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Papa CM.


In: Walker HK, Hall WD, Hurst JW, editors.


Clinical Methods: The History, Physical, and Laboratory Examinations. 3rd edition. Boston: Butterworths; 1990. Chapter 105.


Skin, our vital interface with the environment, is the largest organ of the body. It effectively prevents or neutralizes most physical, chemical, and biologic assaults; extends our senses (touch, feel, temperature, pain); and, with eccrine sweating, provides a thermoregulatory control that is unique among animals. The skin also serves as an immunologic organ, and its role in the regulation of lymphocytes appears to be yet another important, protective function. The fabric of skin, its epidermis, and supporting dermis contains most of the structural elements found in the deeper body organs. It should be examined, then, with the expectation that changes in its appearance are signs of external damage or a reflection of hidden, systemic disease. The various conditions are diagnosed by their primary, or characteristic, lesions, which must be precisely defined in order to be appropriately classified (Table 105.1). The nondermatologist should be advised that the peculiar argot of the specialty, which at first seems daunting, represents an additional aid to diagnosis. Most of the odd-sounding Greek and Latin names turn out to be either literal or metaphoric descriptions of the disorders. There is much learning, and even fun, discovering what pityriasis rosea, lupus erythematosus, comedo, and mycosis fungoides really mean. A standard medical dictionary, or special dermatologic lexicon, will make the conditions studied more truly memorable!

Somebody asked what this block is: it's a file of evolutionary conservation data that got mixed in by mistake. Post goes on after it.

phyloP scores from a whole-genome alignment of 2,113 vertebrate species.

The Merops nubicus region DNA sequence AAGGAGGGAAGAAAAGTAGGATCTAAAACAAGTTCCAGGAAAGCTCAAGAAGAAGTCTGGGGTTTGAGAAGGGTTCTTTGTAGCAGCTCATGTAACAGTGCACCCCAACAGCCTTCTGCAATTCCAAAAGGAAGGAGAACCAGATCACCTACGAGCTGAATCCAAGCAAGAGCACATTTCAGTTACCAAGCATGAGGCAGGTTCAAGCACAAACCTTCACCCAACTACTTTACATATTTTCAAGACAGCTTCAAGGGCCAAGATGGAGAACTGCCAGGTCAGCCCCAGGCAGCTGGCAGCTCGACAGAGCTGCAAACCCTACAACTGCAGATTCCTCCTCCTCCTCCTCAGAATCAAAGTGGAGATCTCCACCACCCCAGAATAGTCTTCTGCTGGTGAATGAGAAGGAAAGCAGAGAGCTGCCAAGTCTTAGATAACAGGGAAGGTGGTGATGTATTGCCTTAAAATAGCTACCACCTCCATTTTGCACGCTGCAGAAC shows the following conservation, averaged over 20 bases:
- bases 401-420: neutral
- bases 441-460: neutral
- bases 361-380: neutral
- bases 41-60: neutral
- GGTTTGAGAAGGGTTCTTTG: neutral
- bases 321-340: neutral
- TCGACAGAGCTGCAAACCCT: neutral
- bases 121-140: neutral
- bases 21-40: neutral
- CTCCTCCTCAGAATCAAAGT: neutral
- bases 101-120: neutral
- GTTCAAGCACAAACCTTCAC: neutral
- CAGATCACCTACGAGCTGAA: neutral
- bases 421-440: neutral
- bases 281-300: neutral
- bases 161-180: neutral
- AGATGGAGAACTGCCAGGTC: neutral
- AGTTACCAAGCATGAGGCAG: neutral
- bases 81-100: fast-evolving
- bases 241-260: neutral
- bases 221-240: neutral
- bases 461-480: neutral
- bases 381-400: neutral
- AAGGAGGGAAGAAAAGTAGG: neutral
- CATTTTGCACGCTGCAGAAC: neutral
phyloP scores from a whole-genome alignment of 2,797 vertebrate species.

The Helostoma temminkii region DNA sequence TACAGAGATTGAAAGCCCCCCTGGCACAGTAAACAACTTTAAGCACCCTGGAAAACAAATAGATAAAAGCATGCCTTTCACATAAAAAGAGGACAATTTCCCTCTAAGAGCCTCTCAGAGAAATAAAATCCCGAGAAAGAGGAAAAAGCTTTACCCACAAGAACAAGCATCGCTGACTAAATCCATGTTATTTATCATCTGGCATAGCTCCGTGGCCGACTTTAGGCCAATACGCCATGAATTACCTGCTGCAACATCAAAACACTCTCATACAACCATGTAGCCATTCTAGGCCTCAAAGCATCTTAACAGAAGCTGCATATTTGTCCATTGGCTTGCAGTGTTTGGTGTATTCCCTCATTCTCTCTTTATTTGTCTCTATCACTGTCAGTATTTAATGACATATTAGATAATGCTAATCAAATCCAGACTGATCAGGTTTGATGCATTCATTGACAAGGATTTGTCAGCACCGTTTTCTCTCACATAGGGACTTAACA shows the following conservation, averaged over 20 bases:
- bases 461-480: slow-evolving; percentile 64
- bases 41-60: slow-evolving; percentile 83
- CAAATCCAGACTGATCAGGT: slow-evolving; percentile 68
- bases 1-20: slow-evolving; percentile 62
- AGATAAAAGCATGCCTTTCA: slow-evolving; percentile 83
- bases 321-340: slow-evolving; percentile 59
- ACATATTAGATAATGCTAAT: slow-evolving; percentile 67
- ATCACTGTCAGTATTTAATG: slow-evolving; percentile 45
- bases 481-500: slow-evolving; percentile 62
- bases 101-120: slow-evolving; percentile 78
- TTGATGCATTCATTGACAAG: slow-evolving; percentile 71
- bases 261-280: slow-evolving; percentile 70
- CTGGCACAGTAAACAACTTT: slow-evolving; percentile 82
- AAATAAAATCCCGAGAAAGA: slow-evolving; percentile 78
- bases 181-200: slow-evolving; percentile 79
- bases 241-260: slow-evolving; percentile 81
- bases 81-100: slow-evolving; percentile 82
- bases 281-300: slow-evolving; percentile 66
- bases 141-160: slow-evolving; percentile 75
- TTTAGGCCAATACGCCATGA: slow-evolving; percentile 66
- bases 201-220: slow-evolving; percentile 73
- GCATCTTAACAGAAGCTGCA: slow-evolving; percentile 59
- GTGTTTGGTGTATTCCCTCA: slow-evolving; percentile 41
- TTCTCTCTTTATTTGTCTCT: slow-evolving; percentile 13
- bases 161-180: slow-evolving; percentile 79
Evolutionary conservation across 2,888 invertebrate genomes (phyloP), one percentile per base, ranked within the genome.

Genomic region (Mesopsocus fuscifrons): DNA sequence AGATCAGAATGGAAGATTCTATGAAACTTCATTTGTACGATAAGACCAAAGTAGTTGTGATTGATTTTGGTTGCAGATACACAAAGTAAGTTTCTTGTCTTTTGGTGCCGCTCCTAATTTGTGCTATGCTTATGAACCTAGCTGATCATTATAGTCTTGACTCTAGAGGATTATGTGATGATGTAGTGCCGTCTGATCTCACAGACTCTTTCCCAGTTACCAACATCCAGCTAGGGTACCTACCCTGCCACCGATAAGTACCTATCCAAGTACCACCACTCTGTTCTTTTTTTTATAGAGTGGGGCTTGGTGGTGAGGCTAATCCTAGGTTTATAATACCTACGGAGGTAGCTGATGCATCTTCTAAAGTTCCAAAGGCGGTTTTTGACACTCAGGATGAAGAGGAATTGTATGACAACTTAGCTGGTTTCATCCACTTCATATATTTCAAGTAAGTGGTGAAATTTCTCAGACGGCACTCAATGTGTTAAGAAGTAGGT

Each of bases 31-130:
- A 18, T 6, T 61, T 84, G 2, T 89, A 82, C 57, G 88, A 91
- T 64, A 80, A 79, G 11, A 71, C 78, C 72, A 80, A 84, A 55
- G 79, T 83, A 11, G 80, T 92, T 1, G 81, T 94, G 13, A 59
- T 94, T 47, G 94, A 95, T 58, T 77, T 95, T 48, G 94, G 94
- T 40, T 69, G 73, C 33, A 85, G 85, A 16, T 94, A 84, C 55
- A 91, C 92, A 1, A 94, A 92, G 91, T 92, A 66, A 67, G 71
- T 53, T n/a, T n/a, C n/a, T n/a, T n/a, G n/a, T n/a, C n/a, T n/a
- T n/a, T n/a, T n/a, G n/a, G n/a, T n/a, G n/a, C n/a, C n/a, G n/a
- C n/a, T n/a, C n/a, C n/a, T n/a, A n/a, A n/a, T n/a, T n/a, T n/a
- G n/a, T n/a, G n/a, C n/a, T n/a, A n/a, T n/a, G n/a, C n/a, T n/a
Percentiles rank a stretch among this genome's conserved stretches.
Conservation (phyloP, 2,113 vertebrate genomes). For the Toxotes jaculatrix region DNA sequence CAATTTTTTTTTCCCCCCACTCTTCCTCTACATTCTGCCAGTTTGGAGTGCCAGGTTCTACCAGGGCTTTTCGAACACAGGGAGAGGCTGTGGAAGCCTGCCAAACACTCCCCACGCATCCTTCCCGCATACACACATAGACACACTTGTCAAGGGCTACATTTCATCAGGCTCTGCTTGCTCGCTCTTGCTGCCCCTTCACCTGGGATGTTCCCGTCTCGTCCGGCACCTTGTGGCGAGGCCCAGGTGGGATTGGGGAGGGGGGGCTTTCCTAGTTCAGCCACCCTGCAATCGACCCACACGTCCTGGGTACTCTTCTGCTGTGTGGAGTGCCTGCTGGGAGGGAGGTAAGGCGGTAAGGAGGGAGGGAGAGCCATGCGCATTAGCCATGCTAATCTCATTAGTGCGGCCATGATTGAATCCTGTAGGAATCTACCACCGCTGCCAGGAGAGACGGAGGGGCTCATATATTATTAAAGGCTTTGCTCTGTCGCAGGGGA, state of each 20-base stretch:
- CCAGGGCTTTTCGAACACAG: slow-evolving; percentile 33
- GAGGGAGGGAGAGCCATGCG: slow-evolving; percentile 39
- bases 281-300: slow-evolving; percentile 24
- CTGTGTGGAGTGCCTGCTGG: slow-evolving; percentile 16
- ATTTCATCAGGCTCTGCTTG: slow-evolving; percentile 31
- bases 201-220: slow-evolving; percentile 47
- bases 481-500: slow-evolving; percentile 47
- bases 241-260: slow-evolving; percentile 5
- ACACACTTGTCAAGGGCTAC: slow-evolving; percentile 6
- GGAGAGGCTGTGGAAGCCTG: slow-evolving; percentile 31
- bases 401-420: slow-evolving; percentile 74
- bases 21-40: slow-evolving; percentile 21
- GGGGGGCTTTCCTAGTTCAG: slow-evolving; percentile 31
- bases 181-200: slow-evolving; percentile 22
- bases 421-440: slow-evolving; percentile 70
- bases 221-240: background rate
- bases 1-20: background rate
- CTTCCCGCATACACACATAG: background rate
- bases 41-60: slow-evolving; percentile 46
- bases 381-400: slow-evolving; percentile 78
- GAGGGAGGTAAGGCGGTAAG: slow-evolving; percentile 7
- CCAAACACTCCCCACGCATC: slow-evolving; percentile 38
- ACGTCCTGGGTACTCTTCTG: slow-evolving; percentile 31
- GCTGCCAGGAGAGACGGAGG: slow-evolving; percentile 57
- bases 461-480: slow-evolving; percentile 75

Copyright © 1990, Butterworth Publishers, a division of Reed Publishing.

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